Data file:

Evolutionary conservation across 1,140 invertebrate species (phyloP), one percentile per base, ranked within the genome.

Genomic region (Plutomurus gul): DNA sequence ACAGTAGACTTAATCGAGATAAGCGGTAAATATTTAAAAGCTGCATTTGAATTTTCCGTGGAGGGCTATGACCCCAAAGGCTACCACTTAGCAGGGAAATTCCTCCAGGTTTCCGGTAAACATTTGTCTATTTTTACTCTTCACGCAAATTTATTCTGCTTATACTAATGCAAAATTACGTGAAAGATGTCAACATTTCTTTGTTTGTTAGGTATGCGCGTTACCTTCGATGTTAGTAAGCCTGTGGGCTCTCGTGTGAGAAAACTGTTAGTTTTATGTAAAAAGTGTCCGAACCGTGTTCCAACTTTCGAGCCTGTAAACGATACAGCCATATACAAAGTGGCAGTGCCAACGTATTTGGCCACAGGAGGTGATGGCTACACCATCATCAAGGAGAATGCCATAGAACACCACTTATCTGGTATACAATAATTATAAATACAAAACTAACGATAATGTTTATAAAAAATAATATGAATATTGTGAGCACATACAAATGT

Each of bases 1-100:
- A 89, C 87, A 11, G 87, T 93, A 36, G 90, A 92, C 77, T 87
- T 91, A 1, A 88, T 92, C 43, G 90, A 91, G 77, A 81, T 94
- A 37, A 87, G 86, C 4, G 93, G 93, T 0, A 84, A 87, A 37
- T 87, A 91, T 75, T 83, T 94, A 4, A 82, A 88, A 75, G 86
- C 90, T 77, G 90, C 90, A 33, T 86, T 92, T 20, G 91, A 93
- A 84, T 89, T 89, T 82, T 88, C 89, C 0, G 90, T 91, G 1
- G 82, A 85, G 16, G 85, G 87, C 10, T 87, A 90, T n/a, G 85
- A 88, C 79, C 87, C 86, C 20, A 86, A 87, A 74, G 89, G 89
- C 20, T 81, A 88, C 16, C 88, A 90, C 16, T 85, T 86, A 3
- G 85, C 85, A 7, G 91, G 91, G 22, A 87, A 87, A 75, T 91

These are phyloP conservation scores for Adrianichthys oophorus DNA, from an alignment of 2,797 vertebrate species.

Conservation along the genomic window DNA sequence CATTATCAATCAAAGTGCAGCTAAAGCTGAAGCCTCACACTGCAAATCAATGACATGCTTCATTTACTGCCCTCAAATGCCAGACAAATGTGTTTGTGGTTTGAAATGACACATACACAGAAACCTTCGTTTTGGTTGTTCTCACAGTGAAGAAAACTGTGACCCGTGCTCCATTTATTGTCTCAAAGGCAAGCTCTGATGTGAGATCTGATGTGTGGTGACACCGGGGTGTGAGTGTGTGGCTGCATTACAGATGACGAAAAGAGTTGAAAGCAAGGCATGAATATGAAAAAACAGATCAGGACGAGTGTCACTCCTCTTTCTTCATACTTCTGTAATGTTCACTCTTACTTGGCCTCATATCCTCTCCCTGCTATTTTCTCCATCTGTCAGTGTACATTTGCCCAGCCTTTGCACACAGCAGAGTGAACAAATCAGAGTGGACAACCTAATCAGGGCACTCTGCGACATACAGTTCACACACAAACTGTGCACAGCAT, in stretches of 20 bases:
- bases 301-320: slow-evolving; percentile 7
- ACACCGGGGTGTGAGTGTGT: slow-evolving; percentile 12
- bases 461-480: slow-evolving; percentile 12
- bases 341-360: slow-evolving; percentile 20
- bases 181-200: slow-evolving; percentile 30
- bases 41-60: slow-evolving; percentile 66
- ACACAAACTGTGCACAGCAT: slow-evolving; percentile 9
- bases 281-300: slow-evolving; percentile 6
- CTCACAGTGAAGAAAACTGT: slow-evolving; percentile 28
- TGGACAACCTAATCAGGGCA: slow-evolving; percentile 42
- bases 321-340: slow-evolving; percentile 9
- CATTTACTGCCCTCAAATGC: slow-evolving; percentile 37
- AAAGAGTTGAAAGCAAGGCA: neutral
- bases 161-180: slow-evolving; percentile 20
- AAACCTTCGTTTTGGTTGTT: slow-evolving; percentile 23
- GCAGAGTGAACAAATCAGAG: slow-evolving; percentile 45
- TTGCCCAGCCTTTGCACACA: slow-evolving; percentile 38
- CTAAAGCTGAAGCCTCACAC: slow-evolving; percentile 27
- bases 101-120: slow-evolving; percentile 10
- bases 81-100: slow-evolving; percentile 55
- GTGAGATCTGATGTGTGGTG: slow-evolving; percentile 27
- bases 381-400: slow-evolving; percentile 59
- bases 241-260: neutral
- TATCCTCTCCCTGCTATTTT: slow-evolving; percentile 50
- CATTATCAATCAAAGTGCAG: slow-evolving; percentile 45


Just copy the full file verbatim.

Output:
Evolutionary conservation across 1,140 invertebrate species (phyloP), one percentile per base, ranked within the genome.

Genomic region (Plutomurus gul): DNA sequence ACAGTAGACTTAATCGAGATAAGCGGTAAATATTTAAAAGCTGCATTTGAATTTTCCGTGGAGGGCTATGACCCCAAAGGCTACCACTTAGCAGGGAAATTCCTCCAGGTTTCCGGTAAACATTTGTCTATTTTTACTCTTCACGCAAATTTATTCTGCTTATACTAATGCAAAATTACGTGAAAGATGTCAACATTTCTTTGTTTGTTAGGTATGCGCGTTACCTTCGATGTTAGTAAGCCTGTGGGCTCTCGTGTGAGAAAACTGTTAGTTTTATGTAAAAAGTGTCCGAACCGTGTTCCAACTTTCGAGCCTGTAAACGATACAGCCATATACAAAGTGGCAGTGCCAACGTATTTGGCCACAGGAGGTGATGGCTACACCATCATCAAGGAGAATGCCATAGAACACCACTTATCTGGTATACAATAATTATAAATACAAAACTAACGATAATGTTTATAAAAAATAATATGAATATTGTGAGCACATACAAATGT

Each of bases 1-100:
- A 89, C 87, A 11, G 87, T 93, A 36, G 90, A 92, C 77, T 87
- T 91, A 1, A 88, T 92, C 43, G 90, A 91, G 77, A 81, T 94
- A 37, A 87, G 86, C 4, G 93, G 93, T 0, A 84, A 87, A 37
- T 87, A 91, T 75, T 83, T 94, A 4, A 82, A 88, A 75, G 86
- C 90, T 77, G 90, C 90, A 33, T 86, T 92, T 20, G 91, A 93
- A 84, T 89, T 89, T 82, T 88, C 89, C 0, G 90, T 91, G 1
- G 82, A 85, G 16, G 85, G 87, C 10, T 87, A 90, T n/a, G 85
- A 88, C 79, C 87, C 86, C 20, A 86, A 87, A 74, G 89, G 89
- C 20, T 81, A 88, C 16, C 88, A 90, C 16, T 85, T 86, A 3
- G 85, C 85, A 7, G 91, G 91, G 22, A 87, A 87, A 75, T 91

These are phyloP conservation scores for Adrianichthys oophorus DNA, from an alignment of 2,797 vertebrate species.

Conservation along the genomic window DNA sequence CATTATCAATCAAAGTGCAGCTAAAGCTGAAGCCTCACACTGCAAATCAATGACATGCTTCATTTACTGCCCTCAAATGCCAGACAAATGTGTTTGTGGTTTGAAATGACACATACACAGAAACCTTCGTTTTGGTTGTTCTCACAGTGAAGAAAACTGTGACCCGTGCTCCATTTATTGTCTCAAAGGCAAGCTCTGATGTGAGATCTGATGTGTGGTGACACCGGGGTGTGAGTGTGTGGCTGCATTACAGATGACGAAAAGAGTTGAAAGCAAGGCATGAATATGAAAAAACAGATCAGGACGAGTGTCACTCCTCTTTCTTCATACTTCTGTAATGTTCACTCTTACTTGGCCTCATATCCTCTCCCTGCTATTTTCTCCATCTGTCAGTGTACATTTGCCCAGCCTTTGCACACAGCAGAGTGAACAAATCAGAGTGGACAACCTAATCAGGGCACTCTGCGACATACAGTTCACACACAAACTGTGCACAGCAT, in stretches of 20 bases:
- bases 301-320: slow-evolving; percentile 7
- ACACCGGGGTGTGAGTGTGT: slow-evolving; percentile 12
- bases 461-480: slow-evolving; percentile 12
- bases 341-360: slow-evolving; percentile 20
- bases 181-200: slow-evolving; percentile 30
- bases 41-60: slow-evolving; percentile 66
- ACACAAACTGTGCACAGCAT: slow-evolving; percentile 9
- bases 281-300: slow-evolving; percentile 6
- CTCACAGTGAAGAAAACTGT: slow-evolving; percentile 28
- TGGACAACCTAATCAGGGCA: slow-evolving; percentile 42
- bases 321-340: slow-evolving; percentile 9
- CATTTACTGCCCTCAAATGC: slow-evolving; percentile 37
- AAAGAGTTGAAAGCAAGGCA: neutral
- bases 161-180: slow-evolving; percentile 20
- AAACCTTCGTTTTGGTTGTT: slow-evolving; percentile 23
- GCAGAGTGAACAAATCAGAG: slow-evolving; percentile 45
- TTGCCCAGCCTTTGCACACA: slow-evolving; percentile 38
- CTAAAGCTGAAGCCTCACAC: slow-evolving; percentile 27
- bases 101-120: slow-evolving; percentile 10
- bases 81-100: slow-evolving; percentile 55
- GTGAGATCTGATGTGTGGTG: slow-evolving; percentile 27
- bases 381-400: slow-evolving; percentile 59
- bases 241-260: neutral
- TATCCTCTCCCTGCTATTTT: slow-evolving; percentile 50
- CATTATCAATCAAAGTGCAG: slow-evolving; percentile 45